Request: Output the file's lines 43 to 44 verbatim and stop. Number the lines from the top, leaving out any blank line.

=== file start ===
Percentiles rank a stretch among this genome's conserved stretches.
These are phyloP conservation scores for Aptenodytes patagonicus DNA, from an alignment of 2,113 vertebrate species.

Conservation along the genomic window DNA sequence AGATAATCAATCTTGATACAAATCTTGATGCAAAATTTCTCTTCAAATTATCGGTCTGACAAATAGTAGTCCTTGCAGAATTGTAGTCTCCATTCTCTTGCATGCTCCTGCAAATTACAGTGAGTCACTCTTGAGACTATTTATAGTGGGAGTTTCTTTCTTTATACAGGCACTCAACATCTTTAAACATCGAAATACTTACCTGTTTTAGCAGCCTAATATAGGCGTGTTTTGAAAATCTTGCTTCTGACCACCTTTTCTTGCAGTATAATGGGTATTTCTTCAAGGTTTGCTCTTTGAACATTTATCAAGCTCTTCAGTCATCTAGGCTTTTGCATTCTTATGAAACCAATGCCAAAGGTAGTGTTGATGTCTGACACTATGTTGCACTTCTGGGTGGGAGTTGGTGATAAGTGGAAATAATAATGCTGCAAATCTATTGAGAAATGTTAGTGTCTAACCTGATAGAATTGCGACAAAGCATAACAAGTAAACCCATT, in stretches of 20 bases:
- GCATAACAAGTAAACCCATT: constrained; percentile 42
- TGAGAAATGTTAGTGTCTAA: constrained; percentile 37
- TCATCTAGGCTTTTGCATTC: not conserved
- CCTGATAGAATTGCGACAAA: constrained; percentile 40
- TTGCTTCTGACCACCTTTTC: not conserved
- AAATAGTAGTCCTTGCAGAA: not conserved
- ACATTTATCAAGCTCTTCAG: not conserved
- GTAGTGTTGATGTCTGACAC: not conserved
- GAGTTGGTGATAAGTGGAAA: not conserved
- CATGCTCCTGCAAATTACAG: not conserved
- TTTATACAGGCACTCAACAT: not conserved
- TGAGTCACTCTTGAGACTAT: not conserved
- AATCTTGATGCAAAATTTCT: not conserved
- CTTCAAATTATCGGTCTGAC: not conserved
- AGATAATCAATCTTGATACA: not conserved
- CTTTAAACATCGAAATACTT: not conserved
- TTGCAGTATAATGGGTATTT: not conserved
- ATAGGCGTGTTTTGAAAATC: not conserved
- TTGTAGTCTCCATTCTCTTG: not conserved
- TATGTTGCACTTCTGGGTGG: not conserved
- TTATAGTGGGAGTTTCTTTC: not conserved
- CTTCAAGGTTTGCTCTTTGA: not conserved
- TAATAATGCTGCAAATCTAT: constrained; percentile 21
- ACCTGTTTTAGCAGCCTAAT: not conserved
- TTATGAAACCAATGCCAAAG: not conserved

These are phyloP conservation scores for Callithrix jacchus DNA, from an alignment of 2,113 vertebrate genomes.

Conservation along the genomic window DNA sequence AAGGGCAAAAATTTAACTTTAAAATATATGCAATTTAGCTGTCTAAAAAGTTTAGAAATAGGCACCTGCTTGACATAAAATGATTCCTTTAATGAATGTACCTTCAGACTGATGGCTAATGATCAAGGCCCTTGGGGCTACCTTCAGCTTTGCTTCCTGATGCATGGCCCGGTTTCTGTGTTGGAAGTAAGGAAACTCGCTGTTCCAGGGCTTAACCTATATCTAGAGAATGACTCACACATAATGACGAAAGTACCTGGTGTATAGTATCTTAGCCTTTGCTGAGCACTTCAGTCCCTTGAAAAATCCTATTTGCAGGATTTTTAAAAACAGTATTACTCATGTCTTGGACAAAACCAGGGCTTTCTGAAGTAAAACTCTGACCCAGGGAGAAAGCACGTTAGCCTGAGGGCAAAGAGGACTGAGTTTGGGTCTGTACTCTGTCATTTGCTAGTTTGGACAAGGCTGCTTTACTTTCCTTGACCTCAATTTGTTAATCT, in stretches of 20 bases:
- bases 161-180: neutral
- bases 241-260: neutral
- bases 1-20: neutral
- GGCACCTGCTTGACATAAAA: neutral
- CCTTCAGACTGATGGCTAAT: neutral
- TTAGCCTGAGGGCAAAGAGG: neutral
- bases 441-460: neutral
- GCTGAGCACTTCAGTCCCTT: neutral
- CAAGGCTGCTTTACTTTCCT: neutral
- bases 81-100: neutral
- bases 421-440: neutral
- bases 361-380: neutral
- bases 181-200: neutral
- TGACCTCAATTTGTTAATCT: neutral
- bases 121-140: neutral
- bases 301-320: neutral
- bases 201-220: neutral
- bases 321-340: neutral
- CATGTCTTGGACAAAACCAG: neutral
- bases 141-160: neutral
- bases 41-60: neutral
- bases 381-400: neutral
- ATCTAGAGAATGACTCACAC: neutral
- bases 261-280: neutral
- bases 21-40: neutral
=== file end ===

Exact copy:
- bases 181-200: neutral
- TGACCTCAATTTGTTAATCT: neutral